Wonder Project J2: Koruro no Mori no Josette (ワンダープロジェクト J2 コルロの森のジョゼット?, lit. "Wonder Project J2: Josette of the Corlo Forest") is a Japan-exclusive Bishōjo and raising simulation game developed by Enix for the Nintendo 64 in 1996. It is the sequel to Wonder Project J: Kikai no Shōnen Pīno. It was one of the earliest available games for the Nintendo 64 in Japan, and was packaged with a game themed Controller Pak.
Story and gameplay
Though Wonder Project J2 is a sequel to Wonder Project J, it is not necessary to have played it to understand what is going on, even though several previous characters come back. This time, the game's protagonist is a girl Gijin (robot), named Josette, invented by the same Doctor Geppetto who built Pino 15 years prior. Having just completed building Josette, the aged Doctor Geppetto had little time left to raise her on his own. This is where the player comes in to assist.
Wonder Project J2 begins with the previous game's antagonist, Messala, receiving orders from the Siliconian King, Siliconian XIII, to "find the girl who lives on the island of Corlo who is in possession of the J," an object of great power capable of giving Gijin humanity and making highly desired dreams come true. Siliconian armies are dispatched to find the girl at Corlo Island.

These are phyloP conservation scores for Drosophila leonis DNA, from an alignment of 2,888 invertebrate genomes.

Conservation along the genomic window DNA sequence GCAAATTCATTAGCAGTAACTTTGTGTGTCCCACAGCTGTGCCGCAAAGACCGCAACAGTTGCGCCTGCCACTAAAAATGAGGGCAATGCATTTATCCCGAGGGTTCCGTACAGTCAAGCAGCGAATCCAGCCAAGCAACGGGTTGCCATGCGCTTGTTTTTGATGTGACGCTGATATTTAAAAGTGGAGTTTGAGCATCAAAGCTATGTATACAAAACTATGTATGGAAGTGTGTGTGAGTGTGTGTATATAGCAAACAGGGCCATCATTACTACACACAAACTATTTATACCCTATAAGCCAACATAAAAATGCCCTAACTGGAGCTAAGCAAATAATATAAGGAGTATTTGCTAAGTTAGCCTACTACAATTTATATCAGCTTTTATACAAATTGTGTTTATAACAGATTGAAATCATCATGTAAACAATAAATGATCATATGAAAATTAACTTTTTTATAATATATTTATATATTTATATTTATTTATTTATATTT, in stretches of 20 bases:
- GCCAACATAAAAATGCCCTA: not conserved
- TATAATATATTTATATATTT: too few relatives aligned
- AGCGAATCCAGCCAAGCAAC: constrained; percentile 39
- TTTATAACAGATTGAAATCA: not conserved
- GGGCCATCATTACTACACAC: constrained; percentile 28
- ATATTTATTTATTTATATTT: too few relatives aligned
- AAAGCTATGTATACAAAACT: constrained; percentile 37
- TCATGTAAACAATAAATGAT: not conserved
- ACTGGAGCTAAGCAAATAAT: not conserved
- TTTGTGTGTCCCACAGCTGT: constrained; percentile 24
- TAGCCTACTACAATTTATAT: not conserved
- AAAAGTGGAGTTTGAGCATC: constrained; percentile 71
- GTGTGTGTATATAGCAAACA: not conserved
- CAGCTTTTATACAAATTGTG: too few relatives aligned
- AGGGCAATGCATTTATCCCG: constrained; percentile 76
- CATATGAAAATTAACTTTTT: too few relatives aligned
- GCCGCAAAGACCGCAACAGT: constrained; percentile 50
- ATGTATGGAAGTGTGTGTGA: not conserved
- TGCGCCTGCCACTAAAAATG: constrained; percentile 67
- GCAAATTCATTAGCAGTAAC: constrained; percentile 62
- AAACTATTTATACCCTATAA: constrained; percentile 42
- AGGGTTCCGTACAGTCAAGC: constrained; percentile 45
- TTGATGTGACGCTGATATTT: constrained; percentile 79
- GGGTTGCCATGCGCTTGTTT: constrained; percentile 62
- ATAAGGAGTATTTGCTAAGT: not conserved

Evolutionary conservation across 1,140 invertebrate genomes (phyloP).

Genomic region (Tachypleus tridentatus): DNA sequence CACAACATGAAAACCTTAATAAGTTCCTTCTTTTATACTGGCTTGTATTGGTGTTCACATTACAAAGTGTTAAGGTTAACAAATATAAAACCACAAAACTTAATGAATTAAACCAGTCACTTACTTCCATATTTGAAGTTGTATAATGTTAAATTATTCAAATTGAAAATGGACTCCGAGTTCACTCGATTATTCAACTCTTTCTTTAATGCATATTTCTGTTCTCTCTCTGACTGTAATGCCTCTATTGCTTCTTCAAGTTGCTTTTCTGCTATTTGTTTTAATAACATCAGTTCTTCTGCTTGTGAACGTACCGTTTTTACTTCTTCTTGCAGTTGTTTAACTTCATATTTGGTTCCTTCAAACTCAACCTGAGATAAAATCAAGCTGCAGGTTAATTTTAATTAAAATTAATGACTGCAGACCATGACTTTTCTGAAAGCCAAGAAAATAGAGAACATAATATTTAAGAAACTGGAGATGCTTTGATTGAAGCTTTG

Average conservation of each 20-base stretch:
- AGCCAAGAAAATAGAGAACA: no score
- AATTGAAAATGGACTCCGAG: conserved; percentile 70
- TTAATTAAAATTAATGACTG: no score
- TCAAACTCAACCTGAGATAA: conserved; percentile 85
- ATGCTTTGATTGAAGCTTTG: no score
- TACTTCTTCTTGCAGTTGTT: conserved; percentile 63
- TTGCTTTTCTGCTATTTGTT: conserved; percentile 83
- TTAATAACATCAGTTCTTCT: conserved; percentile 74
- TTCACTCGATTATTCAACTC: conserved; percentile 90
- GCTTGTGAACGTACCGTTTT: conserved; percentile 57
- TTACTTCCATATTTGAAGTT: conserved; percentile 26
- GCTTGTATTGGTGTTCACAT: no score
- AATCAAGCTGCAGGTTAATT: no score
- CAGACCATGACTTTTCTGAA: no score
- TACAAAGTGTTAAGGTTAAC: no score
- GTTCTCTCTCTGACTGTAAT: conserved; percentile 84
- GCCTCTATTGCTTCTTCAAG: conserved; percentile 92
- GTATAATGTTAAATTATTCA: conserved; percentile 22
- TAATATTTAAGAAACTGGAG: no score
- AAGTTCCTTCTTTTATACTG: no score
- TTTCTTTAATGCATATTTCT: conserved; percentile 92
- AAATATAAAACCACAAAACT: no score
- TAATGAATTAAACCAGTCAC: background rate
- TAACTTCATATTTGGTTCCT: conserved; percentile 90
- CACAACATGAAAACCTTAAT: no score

Our first view of Josette comes of her playing the ocarina she wears around her neck in the beautiful Corlo Forest. Her small robot bird-like companion, named Bird, comes to tell Josette that the Doctor wants to see her right away back home. There, he reveals to her that she must leave the island right away, to head to the island of Blueland where she will meet someone to help her, who exists in a world she cannot see or hear. Josette doesn't want to leave, but she is left with little choice. Doctor Geppetto dies before her in his bed, his last words wishing Josette to go lead a rich, fulfilling life. At this point, she does not yet understand the concept of death, and the passing of her creator escapes her. Nonetheless, Josette and Bird board a ship and depart for Blueland. Their departure occurring just in time, as Siliconian army planes pass over them on their way to Corlo.